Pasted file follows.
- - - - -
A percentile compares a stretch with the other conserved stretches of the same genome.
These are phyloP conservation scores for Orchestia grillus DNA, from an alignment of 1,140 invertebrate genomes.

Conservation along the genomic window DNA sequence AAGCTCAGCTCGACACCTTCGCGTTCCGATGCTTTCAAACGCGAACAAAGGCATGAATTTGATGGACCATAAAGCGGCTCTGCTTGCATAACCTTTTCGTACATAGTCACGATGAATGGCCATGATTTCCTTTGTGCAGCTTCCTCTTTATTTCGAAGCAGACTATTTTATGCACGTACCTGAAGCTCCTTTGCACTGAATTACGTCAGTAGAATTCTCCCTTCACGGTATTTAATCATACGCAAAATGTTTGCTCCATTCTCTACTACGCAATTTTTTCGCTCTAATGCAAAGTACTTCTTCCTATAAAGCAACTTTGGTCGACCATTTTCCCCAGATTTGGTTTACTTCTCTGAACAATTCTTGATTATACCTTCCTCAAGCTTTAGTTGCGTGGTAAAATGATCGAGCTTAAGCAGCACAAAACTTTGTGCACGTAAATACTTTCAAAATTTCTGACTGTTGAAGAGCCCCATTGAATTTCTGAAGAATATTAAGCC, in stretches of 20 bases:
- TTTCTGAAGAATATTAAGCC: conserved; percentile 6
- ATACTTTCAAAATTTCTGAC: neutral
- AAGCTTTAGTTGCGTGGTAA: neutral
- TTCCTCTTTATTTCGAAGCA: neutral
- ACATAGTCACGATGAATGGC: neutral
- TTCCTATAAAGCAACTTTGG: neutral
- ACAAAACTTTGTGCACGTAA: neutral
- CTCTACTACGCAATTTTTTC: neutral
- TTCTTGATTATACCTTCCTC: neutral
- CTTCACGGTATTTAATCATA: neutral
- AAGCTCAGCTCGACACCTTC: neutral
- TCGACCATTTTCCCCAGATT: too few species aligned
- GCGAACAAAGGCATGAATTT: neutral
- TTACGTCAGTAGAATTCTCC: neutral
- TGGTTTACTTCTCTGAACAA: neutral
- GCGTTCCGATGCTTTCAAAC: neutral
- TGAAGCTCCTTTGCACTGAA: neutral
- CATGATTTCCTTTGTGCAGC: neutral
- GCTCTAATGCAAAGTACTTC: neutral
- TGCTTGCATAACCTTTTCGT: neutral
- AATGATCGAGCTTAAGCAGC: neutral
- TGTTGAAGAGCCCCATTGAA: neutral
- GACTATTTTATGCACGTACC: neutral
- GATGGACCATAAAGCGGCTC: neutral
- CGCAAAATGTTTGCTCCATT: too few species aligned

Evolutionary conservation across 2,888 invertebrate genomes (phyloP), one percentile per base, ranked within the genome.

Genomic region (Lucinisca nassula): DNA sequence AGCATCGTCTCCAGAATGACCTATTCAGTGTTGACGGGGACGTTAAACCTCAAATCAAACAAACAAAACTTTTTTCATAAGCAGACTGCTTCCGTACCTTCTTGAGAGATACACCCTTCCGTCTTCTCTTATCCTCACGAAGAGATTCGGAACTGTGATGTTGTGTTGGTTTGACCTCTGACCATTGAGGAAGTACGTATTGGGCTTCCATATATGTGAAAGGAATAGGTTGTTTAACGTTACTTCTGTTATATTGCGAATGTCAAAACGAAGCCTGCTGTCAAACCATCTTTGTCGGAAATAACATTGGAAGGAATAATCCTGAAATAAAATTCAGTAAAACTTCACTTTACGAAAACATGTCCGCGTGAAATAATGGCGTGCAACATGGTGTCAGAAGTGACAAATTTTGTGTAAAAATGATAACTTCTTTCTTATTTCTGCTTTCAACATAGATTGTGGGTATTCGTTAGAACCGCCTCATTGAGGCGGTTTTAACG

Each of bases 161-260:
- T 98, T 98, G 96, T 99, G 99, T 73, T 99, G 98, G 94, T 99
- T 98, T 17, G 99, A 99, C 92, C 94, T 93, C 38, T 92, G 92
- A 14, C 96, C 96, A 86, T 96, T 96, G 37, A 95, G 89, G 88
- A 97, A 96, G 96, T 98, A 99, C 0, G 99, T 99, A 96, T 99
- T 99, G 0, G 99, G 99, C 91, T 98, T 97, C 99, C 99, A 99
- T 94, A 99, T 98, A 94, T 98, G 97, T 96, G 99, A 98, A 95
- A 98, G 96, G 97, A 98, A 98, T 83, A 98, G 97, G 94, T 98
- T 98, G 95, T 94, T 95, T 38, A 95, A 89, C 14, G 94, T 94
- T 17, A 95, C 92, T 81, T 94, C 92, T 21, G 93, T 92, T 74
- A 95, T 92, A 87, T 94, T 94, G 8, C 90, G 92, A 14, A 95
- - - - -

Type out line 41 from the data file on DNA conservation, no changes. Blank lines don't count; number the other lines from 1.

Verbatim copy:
- A 95, T 92, A 87, T 94, T 94, G 8, C 90, G 92, A 14, A 95